NC Governor Cooper Signs COVID-19 Recovery Act Impacting Public Education

May 4, 2020
Chairs in empty classroom

On April 24, 2020, Governor Cooper closed schools for in-person instruction for the remainder of the 2019–2020 school year. On May 4, 2020, the Governor signed into law the COVID-19 Recovery Act (the “Act”), effective immediately, which was passed by both houses of the General Assembly on May 2, 2020. The Act affects public schools, personnel, future educators, and students in myriad ways. The stated purpose of the sections of the Act affecting public education is “to clarify or modify certain requirements in consideration of actions and circumstances related to the COVID-19 emergency.” This Client Alert summarizes the effect of this law on public education. The Act also modifies requirements for nonpublic and charter schools, not included here.

Disclaimer: This Advisory is made available for educational purposes only and not to provide specific legal advice. By using this, you understand that there is no attorney-client relationship between you and the firm. The Advisory should not be used as a substitute for competent legal advice from a licensed professional attorney in your state.

Impact on School Calendar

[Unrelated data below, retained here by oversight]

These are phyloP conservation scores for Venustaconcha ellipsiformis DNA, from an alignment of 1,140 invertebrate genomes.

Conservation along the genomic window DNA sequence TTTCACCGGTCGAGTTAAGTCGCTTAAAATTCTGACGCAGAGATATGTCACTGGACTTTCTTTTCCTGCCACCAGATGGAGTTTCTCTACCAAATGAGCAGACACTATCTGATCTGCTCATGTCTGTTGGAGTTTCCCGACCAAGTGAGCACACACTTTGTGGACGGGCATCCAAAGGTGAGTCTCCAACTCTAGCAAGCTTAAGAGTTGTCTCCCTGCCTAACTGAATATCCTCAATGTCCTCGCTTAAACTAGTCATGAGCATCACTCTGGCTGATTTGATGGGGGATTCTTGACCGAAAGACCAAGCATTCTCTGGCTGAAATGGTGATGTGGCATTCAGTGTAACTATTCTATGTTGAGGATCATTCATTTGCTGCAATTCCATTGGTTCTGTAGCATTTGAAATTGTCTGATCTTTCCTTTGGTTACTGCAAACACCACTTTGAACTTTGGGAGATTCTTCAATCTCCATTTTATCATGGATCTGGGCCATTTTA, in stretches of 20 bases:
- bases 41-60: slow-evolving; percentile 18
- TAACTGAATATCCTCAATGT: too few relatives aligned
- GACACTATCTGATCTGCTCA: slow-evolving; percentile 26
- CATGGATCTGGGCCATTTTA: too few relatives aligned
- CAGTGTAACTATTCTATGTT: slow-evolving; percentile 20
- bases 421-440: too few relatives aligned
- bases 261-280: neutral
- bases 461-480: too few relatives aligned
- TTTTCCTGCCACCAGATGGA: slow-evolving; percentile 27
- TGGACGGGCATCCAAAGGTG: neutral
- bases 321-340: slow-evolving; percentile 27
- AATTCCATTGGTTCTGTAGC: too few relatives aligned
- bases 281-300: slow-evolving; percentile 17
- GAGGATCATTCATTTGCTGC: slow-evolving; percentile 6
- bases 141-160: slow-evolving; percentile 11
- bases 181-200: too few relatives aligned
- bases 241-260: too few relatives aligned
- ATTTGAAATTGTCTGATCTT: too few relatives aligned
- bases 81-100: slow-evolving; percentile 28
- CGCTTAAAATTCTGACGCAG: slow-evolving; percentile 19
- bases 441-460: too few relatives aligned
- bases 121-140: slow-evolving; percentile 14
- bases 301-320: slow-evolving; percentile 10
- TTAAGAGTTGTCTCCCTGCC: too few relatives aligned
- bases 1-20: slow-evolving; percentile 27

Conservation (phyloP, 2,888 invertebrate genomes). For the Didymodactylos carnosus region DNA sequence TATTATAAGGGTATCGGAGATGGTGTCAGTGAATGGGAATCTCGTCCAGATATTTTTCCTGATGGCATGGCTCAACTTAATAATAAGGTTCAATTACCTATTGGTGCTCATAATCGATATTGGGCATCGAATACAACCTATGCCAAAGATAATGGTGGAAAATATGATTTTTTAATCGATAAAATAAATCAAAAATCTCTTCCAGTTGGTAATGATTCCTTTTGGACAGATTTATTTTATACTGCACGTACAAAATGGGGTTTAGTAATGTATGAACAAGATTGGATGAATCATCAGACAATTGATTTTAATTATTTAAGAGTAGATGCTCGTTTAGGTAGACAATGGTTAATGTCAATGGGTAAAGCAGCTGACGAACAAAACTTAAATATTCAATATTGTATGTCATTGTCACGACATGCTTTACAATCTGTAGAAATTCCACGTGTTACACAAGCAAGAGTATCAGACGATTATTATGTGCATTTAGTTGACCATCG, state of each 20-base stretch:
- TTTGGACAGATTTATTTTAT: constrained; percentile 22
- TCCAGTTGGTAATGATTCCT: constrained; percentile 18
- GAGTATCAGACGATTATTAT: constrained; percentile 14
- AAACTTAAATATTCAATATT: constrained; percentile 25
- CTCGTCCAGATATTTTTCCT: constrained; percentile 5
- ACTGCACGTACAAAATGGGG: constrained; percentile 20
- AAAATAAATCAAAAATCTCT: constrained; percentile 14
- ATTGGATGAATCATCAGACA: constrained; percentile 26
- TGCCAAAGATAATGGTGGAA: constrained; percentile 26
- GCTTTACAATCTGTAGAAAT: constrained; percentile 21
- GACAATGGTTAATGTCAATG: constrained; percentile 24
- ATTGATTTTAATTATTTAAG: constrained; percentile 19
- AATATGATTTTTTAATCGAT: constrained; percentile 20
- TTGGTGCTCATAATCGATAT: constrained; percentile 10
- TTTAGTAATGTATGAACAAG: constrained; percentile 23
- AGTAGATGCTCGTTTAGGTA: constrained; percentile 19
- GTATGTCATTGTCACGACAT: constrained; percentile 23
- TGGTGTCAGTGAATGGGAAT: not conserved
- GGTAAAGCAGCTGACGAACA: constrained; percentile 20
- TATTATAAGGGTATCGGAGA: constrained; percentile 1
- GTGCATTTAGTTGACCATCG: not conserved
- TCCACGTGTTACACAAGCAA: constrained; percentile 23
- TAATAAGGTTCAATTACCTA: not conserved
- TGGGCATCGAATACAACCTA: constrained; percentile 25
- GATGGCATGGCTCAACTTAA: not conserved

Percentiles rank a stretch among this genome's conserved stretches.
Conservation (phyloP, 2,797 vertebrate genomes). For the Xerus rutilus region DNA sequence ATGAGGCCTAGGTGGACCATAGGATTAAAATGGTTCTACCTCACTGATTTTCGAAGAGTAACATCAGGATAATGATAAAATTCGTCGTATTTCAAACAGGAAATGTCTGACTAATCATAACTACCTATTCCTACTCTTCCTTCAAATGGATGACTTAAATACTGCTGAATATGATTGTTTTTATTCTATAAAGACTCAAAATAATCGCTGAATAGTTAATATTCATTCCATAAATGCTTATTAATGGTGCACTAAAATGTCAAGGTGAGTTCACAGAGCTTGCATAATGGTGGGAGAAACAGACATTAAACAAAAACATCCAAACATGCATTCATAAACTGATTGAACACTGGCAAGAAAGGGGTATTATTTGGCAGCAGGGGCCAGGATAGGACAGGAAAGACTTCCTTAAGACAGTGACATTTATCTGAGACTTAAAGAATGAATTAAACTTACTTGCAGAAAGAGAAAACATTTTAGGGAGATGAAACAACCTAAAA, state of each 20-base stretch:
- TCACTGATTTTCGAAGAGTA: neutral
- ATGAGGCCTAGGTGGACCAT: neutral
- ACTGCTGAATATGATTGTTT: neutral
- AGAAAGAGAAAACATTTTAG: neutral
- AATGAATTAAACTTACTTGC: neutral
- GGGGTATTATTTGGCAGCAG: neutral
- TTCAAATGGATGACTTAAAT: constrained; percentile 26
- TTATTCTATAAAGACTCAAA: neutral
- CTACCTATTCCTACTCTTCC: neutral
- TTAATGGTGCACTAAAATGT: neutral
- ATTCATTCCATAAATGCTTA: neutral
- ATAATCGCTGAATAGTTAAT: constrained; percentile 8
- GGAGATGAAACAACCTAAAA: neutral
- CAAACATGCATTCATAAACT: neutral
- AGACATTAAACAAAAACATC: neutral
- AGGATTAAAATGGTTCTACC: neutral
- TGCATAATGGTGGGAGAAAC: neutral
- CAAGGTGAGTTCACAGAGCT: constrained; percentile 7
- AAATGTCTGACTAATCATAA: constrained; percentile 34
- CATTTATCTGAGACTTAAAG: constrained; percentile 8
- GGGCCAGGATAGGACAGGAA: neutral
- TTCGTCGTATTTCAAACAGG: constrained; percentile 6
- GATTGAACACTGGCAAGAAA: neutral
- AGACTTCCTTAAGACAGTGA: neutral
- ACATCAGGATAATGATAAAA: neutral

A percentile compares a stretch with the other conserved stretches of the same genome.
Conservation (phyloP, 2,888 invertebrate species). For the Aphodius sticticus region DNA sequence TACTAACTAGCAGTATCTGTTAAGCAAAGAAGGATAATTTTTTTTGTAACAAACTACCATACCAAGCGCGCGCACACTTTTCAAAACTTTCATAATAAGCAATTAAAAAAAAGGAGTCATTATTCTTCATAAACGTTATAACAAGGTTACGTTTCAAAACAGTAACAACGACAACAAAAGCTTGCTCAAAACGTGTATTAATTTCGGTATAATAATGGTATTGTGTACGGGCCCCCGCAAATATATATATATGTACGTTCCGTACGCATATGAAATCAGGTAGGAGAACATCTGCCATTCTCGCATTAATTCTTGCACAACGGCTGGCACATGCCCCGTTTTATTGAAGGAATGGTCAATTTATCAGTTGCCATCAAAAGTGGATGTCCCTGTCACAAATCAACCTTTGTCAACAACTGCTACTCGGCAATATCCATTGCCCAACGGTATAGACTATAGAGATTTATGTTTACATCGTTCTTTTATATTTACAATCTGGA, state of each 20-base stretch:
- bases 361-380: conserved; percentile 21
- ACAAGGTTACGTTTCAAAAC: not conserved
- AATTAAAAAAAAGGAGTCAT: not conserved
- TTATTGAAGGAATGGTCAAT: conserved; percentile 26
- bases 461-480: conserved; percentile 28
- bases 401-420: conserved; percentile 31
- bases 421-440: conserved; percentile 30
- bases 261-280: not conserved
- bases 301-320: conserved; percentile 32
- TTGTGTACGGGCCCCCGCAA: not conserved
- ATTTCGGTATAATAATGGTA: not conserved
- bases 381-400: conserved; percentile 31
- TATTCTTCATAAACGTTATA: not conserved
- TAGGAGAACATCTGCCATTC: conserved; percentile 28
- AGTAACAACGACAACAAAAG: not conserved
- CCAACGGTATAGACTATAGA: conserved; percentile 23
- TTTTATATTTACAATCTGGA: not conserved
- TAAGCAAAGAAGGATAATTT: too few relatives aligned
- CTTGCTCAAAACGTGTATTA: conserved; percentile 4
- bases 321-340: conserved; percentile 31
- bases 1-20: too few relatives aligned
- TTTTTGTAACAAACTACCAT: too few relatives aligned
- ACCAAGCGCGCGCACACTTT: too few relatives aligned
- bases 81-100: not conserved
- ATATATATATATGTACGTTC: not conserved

School Calendar for 2020-21 School Year

  • DaysEach school district’s calendar must be 190 days of instruction—185 (or 1025 hours of instruction) that includes five remote instruction days (to test the Remote Instruction Plan) and an additional five instruction days that can only be satisfied by individually separate and distinct full instruction days, not hours.
  • Dates. Each school district’s calendar must begin for students on Aug. 17, 2020; end no later than June 11, 2021; and not have remote instruction days prior to Aug. 24, 2020.  This does not apply to school districts with good cause waivers for the 2020–2021 school year (which have additional requirements), year-round schools, or modified calendar schools.
  • Remote Instruction Days. The five required remote instruction days may be used as teacher workdays. If a state of emergency is declared which closes schools for more than five days during the 2020–2021 school year, school districts may use additional remote instruction days to satisfy instructional time requirements.

Remote Learning